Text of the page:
Last Updated on August 22, 2023
I don’t swear much, in fact there are only three things that are likely to make me swear at all. In no particular order – my teenage son, printers and the Ask Toolbar.
I try to avoid the first two whenever possible, however I am forever plagued by the scourge that is the Ask Search toolbar. You’ve probably come across it too, in fact if you don’t stay constantly aware the little bastard will certainly install it on your computer at some point. In case you don’t know what I’m talking about here’s a reminder and the origin of about 99% of the installs.
This screen which most of us skip through in nano-seconds during the install of one of the 100 yearly Java updates is where you’ll get caught. I know it’s there and it’s always getting me, you click on next and in the corner of your eye you just catch a glimpse of the ‘Add Search App by Ask.’, but it’s too late your mouse has already registered your click and continues. You have just requested that one of the most pervasive and irritating pieces of adware be installed on your computer and have signed your agreement to whatever horrors are contained in the Ask.com Terms and Conditions.
There are hundreds of different versions of this vile search add on, which produce a variety of annoying results. Depending on which version you have the misfortune to install, you’ll get your search results modified, adverts inserted into your browsing, your home page altered and forced to use the Ask search engine. I hate it vehemently, it is also a complete bugger to remove as is usually the case.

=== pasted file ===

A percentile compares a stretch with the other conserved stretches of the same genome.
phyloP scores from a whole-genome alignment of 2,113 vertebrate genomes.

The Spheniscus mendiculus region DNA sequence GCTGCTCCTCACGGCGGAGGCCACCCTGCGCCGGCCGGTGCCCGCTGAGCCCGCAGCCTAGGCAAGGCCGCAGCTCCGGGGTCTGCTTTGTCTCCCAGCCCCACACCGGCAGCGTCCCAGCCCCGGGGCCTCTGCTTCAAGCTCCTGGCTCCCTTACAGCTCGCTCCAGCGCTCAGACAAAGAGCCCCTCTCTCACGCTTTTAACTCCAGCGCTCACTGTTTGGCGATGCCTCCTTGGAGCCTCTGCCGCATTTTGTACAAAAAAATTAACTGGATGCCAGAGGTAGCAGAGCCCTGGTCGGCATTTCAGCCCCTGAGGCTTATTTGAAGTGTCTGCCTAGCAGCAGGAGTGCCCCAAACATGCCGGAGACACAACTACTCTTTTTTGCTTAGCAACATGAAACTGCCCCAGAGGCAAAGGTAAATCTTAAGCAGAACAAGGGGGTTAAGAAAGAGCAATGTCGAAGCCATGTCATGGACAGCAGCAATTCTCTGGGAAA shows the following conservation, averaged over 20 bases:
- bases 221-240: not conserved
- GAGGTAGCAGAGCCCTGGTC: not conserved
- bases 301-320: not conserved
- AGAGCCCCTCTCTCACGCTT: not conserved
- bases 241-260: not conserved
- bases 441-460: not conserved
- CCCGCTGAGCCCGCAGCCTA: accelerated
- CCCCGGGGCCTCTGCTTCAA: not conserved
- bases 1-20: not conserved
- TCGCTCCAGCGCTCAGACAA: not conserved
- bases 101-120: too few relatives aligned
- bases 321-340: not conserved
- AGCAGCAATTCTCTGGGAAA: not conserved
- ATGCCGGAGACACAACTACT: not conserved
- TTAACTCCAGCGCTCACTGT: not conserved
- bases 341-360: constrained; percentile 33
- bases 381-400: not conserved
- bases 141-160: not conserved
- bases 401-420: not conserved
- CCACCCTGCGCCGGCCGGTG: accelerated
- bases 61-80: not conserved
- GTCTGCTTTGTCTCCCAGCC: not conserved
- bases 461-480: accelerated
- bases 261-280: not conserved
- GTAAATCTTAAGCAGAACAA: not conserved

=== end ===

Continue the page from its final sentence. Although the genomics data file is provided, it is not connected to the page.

Finally now though the industry is beginning to act on the sort of hate that this toolbar generates. It’s only achieved any sort of legitimacy from piggy backing the Java install, and it’s probably done some severe damage to Oracle’s reputation. Now Microsoft has finally classed it as malware and it’s security products now remove the accursed toolbar. Well to be more accurate, Microsoft have classified it as ‘unwanted software’ which is like classifying leprosy as an unwanted skin condition. I presume that’s to prevent legal wranglings and arguments over the definition of ‘malware’ – even though it is.
It’s not perfect, not all versions of the Ask toolbar are included only the earlier advert injecting ones, so you’ll still have to be on your guard. I presume it’s still in the Java Runtime installer but fortunately I’ve cut down on my drinking and haven’t accidentally installed that for a while.